NASA astronaut Jessica Meir talks about her new Artemis assignment and spacesuit struggles
11:07

NASA astronaut Jessica Meir talks about her new Artemis assignment and spacesuit struggles

Science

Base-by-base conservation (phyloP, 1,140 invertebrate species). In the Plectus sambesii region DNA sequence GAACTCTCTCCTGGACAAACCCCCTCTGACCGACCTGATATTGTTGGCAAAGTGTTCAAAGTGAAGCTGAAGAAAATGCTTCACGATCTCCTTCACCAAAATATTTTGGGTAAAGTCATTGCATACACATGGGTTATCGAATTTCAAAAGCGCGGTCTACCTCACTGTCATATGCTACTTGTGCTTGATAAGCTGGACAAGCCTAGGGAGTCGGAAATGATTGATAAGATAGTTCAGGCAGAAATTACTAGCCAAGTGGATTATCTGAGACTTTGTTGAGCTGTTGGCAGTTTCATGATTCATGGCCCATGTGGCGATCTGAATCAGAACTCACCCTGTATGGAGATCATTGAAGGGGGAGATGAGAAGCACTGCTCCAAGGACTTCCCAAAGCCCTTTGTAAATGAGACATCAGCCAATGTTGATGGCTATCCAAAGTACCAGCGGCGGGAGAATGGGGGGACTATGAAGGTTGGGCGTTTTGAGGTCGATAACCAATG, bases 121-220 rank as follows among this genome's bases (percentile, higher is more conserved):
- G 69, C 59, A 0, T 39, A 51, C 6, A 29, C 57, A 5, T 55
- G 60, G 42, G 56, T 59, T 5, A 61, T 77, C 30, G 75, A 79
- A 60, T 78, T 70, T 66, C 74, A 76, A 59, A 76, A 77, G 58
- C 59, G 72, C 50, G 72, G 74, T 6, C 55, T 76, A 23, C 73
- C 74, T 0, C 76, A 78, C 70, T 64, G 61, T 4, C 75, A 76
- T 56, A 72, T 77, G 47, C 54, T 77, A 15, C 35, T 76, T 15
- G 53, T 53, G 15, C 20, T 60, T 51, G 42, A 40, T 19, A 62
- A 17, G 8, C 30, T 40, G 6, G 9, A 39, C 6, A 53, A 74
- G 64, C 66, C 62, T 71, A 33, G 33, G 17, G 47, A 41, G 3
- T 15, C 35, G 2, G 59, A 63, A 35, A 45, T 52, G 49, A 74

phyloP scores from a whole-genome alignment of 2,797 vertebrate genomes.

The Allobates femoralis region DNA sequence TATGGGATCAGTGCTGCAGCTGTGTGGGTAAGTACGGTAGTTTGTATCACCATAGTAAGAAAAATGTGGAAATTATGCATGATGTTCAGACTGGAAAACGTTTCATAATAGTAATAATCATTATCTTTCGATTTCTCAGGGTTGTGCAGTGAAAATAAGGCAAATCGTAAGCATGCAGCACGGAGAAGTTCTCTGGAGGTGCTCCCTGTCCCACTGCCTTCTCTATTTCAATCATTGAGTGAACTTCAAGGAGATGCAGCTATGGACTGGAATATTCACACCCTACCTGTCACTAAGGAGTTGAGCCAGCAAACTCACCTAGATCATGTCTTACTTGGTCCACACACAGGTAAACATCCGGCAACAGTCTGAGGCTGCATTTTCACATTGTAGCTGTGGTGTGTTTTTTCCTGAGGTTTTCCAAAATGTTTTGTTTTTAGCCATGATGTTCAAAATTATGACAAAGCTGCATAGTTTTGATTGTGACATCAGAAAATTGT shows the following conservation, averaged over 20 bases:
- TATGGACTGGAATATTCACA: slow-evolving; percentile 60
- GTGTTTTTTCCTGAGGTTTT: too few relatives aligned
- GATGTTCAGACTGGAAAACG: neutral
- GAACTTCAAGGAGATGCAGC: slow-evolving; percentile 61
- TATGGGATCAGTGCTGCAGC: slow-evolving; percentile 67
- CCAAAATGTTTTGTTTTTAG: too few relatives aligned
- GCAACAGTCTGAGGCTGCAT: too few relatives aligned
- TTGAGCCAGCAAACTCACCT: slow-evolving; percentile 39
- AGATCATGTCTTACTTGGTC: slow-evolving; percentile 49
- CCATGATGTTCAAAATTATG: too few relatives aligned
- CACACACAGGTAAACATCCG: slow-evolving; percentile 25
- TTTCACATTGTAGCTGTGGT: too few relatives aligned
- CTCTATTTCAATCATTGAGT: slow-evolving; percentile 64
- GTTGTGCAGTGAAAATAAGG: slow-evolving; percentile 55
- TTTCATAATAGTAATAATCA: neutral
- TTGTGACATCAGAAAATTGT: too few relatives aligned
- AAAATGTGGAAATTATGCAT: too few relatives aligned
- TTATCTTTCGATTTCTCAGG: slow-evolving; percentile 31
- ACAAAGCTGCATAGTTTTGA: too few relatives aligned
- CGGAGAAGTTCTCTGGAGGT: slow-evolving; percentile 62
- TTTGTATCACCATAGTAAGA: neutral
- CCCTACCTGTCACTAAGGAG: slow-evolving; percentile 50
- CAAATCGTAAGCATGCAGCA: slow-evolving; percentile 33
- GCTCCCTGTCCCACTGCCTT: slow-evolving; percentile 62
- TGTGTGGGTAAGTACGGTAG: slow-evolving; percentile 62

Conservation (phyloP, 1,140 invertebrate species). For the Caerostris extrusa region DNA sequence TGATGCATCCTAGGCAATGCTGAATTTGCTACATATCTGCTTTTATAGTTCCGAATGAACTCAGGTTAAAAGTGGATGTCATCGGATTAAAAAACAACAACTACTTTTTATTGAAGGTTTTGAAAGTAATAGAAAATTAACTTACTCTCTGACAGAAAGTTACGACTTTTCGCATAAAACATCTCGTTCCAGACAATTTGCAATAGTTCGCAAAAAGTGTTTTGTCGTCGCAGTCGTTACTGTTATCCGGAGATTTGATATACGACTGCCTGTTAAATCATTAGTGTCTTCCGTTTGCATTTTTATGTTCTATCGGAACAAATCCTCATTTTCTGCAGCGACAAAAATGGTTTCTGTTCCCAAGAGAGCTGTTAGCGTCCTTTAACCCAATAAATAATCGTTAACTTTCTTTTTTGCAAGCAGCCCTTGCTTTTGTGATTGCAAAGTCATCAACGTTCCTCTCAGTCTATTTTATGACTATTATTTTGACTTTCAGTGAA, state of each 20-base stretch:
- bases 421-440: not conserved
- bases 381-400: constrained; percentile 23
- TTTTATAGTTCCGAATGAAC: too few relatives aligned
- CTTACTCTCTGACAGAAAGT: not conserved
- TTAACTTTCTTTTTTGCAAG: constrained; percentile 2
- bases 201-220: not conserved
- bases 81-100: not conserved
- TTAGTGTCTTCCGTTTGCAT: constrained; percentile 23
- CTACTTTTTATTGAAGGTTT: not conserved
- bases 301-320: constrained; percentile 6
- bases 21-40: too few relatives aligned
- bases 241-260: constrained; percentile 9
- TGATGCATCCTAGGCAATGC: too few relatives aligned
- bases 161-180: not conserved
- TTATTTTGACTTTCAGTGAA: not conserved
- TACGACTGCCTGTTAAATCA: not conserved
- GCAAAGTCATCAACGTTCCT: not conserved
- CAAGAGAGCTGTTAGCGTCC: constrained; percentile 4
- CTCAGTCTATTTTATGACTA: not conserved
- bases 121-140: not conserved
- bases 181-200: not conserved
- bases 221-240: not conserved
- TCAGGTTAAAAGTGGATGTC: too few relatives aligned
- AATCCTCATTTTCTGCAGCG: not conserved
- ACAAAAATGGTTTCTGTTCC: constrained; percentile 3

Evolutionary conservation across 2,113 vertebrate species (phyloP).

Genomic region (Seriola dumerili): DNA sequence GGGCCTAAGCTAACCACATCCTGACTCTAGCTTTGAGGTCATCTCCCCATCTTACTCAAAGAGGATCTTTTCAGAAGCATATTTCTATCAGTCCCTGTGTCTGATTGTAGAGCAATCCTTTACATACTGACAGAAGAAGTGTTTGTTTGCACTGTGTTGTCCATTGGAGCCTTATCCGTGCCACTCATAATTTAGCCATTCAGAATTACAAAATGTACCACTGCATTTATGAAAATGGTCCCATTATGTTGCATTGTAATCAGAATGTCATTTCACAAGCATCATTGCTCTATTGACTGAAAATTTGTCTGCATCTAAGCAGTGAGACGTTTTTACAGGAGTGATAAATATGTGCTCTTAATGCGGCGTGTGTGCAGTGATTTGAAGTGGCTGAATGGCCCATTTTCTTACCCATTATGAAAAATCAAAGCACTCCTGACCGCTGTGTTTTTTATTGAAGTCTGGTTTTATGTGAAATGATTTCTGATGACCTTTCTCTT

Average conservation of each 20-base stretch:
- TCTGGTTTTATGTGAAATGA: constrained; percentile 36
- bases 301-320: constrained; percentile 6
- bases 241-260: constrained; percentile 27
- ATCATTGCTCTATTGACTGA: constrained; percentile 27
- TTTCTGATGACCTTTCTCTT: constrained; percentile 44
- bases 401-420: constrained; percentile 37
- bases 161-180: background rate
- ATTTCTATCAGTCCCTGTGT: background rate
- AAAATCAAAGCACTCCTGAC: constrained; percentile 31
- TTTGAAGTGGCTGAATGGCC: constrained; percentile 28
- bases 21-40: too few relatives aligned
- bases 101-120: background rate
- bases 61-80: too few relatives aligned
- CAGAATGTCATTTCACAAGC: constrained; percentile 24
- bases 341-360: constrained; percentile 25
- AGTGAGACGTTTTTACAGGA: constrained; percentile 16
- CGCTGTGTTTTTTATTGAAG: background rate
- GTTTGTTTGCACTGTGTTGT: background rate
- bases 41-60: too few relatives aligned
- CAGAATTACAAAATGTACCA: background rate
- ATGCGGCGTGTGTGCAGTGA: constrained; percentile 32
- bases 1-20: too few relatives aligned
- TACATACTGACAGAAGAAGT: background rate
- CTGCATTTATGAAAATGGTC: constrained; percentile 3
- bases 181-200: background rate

So I mean to start congratulations on being selected to the Artemis team. Which means among other things that you're basically a finalist to be one of the next humans and, and first woman to visit the moon. So I guess to start, tell me what this new assignment means to you and what you're looking forward to most. Yeah, it is incredibly exciting, it's just an amazing time to be an astronaut right now, for me, I just came back from my first mission, which was onboard the International Space Station for almost seven months. I landed in April, so I'm still basking in the glory of that first space mission and this is just sugar on top of that and thinking about our next step. We've had this continuous presence on the ISS for 20 years now, and it makes sense that we are ready to take that next step to explore beyond low Earth orbit and to go back to the moon. And so I think that's one of the main things that it means to me is just that spirit of exploration. And I've always thought that is just an essential and inherent part of all of us as humans. If we hadn't explored the rest of this world, we would have never would have even found all of our own continents. So it's just part of us in that human ethos to go further to look around the corner. And that next destination makes sense, but it's the moon and as a scientist, it means even more because there is a wealth of scientific opportunities waiting for us on the moon and eventually. All the way on Mars as well. That science that was conducted during the Apollo missions changed the way that we look at our solar system. And we're still learning these [UNKNOWN] samples every day. There's so much yet to discover and once Artemis will be going to new locations with entirely new much more sophisticated technologies So there's a huge array of different types of scientific questions that we'll be able to answer. And I think all of those intangible elements, aside from just exploration and science, when you look at what the Apollo missions did, stimulating that vast participation and growth of all of the STEM fields So science, technology, engineering, math. You had this huge effort put into stimulating that growth. So many students were investing in that. And that has had ramifications for decades now that have really shaped our society far that [UNKNOWN] space exploration. You mentioned that you just got back from the International Space Station earlier this year, and you have This bio in a resume. That is impressive. It's impressive for even an astronaut which is really saying something. You've done that seven months then on the space station, which included the first all female spacewalks, 21 hours worth of spacewalks. Let's say you're a pilot. You're an aquanaut, who's been on diving expeditions in the Antarctic, you speak fluent Swedish and Russian You have a doctorate in wildlife biology, and you have actually trained geese to fly in a wind tunnel as part of your research. So I mean, something tells me you might have end up going even further than the moon. So I guess what I'm wondering is what drives this kinda person to live this sort of life when Most of us are just watching Netflix. [LAUGH] Well, it all seems normal to me. But I think the thing that unites all of it, is just this spirit of exploration and this innate curiosity. For discovery that kind of scientific curiosity is really what moves everything forward. And I think from the time that I was a kid, I was curious about the world around me. I love being outside. I love nature. I think I think that was fueled from my mom's influence. And I grew up in a really remote area that had great access to trees and forests and lakes. And I just wanted to understand more about the world around me. And that I think is what led to this interest in biology. And from the time I was five, I also said I wanted to be an astronaut. So I really pursued both of those things in parallel. But I think the key for me was just doing the things that I was passionate about and that I was really excited to participate in. And it was those maybe some people would say those kind of higher risk or kind of more adrenaline junkie type things like skydiving or flying airplanes or diving into the Antarctic sea ice. But I think for me, it's that spirit of exploration, maybe doing things that Fewer people have done which means there's so much more to learn from them. And again and all those back I think to that scientific curiosity also seems like a lot of work though. I mean, do you feel like you've had to sacrifice anything to achieve all these things? It absolutely is a lot of work. And I think you know, that's the message I always try to tell kids and people of all ages. To do like I just mentioned the thing that you're passionate about, because that's the only way to really excel and to be happy, but it also does take a lot of hard work and perseverance. To me that hard work has always been worth it because I was doing that thing that I was so passionate about in the end, you know, that's exactly what I felt when I finally made it to space and looked out the window. It was all worth it because you're right. Nothing is without hardship, even though you're mentioning all of the exciting things. There were a lot of times when you know, you had to kind of buckle down and think, Wow, is this really gonna pay off in the end, all this work that I'm doing but it absolutely was I'm curious, what is the hardest part about your job both day to day, and bigger picture, what's the thing in your daily schedule that you look forward to the least and then what has been the biggest challenge, like big picture over the course of your career, that you've overcome, or that you continue to face. Yeah, I think the the most difficult part right now the thing that I look at my schedule and think there are a lot of meetings. So of course being an astronaut, there's a lot of amazing stuff, all the training that we do, whether it's underwater in the spacesuit or flying a jet or training over in Russia how to fly the Soyuz spacecraft that I that I did. Now I'm at this point where I have a new job supporting. SpaceX missions. And so that's a huge learning curve for me and it is a lot of meetings. So just like everybody else, we're sitting in lots of endless virtual meetings and I think everybody knows how that feels after a while. The most challenging thing in our job as astronauts i think is learning how to operate safely and successfully in the spacesuit. Especially the spacesuit that we're still operating in right now. This is something that was designed decades and decades ago. With our new spacesuit that's going to have enhanced mobility, enhanced dexterity. It's going to fit everybody better and we're building and designing that suit now, but the one that we've been operating in are still using on the space station. It requires a lot of both mental and physical fortitude. You weigh over 400 pounds in the suit, it's pressurized. So your bodies kind of out like this. You have a diminished work envelope. And that is during this duration. You mentioned 21 hours. Each of my spacewalks was around seven hours. It's a long time. It's kind of the metabolic equivalent of a marathon and you don't have any food or breaks built in there. So it requires that physical fortitude, so we train for that we spend hours in the soup underwater on the ground and you know, we spend a lot of time in the gym getting ready for that as well. But I think equally as important, perhaps more important even than that physical grit and toughness is the mental component, the mental grit, just like anything that you've ever done that requires the utmost of concentration. do that safely and successfully. It's that mental grit I think that is really trained and emphasized the rest as astronauts. But I think the biggest thing is those are the types of people that we're selecting. So that's probably the most challenging thing that we do. But if you ask me what the highlight wasn't my mission, I would also say the space Spacewalks. So, like a lot of other things in life, sometimes those things that are the most challenging are the most rewarding in the end. One thing that I think I personally look forward to about the Artemis mission is the idea that maybe we'll have high definition live streaming audio and video coming back from the moon. For the first time and I think it'll be incredible. And when you think about going there, there's something like that. Some aspect of it that excites you the most. Yeah, that is a great point. Now one of the things I think a lot about is how to best share this opportunity that I have on the space station. We're so lucky to be the ones up there and it's so important to me to be able to Relay that to the world and share it with everyone. And just like you mentioned, that is one of the prime aspects you know, having actual video even more so than photographs a lot really helps people feel like they're part of it and feel like they're there That was huge for the Apollo missions. And to think how far technology has come since then you're right. I am so excited for that imagery, which will enable us to really bring everybody with us and to make it a mission for the entire planet instead of just for those of us at NASA and those of us lucky enough to be setting foot on the moon. So I would agree with you. That is an incredibly exciting prospect. One last question. You went to the space station in the northern autumn of 2019. And you came back in April 2020. Like right in the middle of the pandemic. Can you talk about the weirdness of that experience and how the last six or so months have been for you? Sure. It was, as you say, very weird. I like to describe it as being very surreal to be up there and watching the whole thing unfold. You know, beneath our very eyes, and it was almost ironic because we're looking out the window and we don't see any changes. The world still looks as beautiful as when we left it. But we knew what was happening was so drastic and tragic and dramatic for everybody on the ground and to think that 7.5 billion people were down there and we're dealing with this virus and three of us in space weren't. It was very strange, kind of like The beginning of a bad science fiction movie, your pan to the space station and there are these three astronauts and then the entire planet is wiped out by some kind of cataclysmic process. And, we joked about that but it was also incredibly serious. Just to. To start mentally preparing what we were coming back to, and it was it did make adjusting to being back on Earth even more difficult. You know, for me all the things that I had started looking forward to. I wasn't ready to come home anyway, I would have Much rather stayed on the space station for a longer time, even without the pandemic. But of course, there are some things, no kinda food snob I'm thinking, well, I'm gonna go to this restaurant and see all these friends and catch up with people that I haven't seen for so long. I'm a big hugger. So I those are the things I was looking forward to. And of course, we couldn't do any of that. So, for me, the isolation back here on the earth that we've all been dealing with Is much more difficult than the isolation in space, because that's just part of the mission that's expected and you're doing all of these other incredible things and there's a reason for that isolation because you're in space. But back here, our society just isn't built for that. We. Aren't set up. I think as humans, even for the biggest introvert, it's difficult to deal with this new society that we have. So it certainly has been an interesting adaptation period getting used to it all. Well we're glad to have you back for a while and, I wish you luck on your new assignment and on future missions and thanks for your time. All right. Thanks very much. It was wonderful. Speaking with you today. Take care.